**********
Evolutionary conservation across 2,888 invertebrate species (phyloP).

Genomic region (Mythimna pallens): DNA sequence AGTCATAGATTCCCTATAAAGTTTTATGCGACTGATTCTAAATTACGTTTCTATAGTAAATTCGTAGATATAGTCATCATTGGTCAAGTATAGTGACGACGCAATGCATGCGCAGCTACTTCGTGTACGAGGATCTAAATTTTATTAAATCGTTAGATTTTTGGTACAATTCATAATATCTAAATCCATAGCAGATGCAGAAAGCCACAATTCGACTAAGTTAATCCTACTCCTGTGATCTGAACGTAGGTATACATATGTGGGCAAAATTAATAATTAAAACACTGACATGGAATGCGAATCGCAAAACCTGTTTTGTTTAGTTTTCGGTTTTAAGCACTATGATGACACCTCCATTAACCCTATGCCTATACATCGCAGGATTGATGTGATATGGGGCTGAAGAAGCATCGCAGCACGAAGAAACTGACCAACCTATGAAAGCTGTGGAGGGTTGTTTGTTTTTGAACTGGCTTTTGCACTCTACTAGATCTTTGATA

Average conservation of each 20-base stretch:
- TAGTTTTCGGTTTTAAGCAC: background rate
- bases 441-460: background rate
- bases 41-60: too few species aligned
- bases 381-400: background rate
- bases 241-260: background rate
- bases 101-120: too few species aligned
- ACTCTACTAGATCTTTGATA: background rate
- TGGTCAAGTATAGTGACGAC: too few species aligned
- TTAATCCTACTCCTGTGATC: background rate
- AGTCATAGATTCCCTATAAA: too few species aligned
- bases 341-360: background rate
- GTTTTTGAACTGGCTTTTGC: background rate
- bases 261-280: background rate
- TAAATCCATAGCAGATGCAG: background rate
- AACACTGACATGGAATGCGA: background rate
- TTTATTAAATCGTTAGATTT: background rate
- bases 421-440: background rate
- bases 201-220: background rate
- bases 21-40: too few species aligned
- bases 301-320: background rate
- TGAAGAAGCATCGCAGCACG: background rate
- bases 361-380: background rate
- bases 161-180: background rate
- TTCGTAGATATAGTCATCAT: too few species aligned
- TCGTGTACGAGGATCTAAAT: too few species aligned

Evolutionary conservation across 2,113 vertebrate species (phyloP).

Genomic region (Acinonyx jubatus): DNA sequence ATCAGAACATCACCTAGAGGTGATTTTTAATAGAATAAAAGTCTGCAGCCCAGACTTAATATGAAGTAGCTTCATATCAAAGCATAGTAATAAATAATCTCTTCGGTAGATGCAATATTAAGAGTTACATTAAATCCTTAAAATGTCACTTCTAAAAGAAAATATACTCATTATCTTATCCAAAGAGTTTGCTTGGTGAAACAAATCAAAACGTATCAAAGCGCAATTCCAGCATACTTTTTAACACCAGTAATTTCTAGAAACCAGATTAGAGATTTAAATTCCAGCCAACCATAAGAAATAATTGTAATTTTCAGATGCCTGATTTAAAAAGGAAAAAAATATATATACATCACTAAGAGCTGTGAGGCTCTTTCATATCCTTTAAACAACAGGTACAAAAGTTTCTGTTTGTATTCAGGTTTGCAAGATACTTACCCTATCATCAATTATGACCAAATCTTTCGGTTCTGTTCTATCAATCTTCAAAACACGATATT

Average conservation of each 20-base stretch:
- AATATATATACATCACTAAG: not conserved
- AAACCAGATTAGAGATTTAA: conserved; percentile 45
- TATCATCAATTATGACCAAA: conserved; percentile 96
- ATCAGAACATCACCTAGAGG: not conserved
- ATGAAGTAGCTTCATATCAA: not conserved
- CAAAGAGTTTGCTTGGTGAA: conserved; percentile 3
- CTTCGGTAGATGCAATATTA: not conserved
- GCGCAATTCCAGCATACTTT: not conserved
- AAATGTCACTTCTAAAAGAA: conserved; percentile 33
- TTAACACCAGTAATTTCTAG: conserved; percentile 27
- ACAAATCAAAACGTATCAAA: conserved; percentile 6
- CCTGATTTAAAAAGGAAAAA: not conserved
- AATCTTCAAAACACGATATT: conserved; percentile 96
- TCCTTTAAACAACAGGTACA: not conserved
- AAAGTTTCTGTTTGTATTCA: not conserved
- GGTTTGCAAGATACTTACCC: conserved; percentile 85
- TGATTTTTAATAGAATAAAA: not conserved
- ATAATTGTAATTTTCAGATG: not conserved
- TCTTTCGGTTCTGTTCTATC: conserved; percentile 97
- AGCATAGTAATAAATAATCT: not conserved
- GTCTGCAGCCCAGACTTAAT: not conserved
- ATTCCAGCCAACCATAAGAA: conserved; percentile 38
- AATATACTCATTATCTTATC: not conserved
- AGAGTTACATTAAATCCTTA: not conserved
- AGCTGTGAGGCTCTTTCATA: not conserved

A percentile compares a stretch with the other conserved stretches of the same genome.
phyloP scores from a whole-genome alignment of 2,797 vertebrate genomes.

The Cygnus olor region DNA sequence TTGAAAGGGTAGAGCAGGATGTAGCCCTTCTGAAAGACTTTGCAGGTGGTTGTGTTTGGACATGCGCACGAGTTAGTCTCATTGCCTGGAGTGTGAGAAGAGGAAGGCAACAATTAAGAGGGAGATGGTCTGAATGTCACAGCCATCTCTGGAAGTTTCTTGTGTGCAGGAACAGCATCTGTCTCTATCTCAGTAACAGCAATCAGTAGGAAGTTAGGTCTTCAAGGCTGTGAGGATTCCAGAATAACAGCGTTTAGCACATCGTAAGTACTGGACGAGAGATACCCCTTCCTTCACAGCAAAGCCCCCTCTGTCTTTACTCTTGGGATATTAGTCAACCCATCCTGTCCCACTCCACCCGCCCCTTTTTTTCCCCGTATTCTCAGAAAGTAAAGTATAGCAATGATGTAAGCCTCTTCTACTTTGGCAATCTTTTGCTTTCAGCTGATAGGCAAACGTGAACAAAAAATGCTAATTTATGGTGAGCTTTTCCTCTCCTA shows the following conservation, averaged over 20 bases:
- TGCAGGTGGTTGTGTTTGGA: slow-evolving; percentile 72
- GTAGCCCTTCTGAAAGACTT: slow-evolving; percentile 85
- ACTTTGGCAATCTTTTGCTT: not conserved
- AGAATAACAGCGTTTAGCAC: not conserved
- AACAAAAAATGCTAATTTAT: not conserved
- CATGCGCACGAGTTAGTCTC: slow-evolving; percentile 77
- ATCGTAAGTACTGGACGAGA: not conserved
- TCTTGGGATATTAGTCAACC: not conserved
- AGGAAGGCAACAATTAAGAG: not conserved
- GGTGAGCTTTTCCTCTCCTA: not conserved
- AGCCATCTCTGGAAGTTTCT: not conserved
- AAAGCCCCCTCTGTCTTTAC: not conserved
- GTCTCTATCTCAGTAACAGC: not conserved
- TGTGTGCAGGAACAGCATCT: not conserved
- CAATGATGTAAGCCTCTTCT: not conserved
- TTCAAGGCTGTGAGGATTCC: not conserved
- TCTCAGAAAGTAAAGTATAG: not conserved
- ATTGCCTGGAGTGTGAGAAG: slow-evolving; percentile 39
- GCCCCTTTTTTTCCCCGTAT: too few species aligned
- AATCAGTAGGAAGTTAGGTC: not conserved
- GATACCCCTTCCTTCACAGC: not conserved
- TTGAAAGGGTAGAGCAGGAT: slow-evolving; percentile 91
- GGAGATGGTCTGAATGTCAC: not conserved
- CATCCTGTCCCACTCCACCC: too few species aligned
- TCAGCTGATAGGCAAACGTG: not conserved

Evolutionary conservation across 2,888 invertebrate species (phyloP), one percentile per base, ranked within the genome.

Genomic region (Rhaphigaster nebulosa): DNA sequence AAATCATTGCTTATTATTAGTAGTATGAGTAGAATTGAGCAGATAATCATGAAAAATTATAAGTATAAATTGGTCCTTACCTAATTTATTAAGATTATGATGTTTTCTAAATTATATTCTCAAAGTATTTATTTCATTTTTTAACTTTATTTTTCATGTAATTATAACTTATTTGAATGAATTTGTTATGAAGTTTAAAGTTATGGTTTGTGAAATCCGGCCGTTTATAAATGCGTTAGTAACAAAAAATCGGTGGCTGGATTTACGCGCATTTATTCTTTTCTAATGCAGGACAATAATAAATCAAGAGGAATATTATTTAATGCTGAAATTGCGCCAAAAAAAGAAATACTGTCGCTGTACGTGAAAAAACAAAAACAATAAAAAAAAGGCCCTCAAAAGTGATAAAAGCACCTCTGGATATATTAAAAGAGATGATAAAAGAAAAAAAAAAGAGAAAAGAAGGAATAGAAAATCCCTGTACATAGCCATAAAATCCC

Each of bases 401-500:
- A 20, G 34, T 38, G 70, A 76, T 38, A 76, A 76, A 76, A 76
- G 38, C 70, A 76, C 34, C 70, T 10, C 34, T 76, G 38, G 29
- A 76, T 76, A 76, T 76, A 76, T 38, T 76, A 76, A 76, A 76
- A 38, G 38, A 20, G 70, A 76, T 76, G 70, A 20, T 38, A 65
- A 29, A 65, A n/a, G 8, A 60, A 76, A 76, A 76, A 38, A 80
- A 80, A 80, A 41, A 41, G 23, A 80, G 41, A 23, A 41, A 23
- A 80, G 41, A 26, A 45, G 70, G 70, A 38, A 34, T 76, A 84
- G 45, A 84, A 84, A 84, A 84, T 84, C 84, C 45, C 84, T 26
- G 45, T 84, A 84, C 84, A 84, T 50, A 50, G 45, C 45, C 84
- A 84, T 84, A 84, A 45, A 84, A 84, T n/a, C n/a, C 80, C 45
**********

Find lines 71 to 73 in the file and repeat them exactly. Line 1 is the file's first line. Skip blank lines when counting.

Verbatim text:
- AAAGCCCCCTCTGTCTTTAC: not conserved
- GTCTCTATCTCAGTAACAGC: not conserved
- TGTGTGCAGGAACAGCATCT: not conserved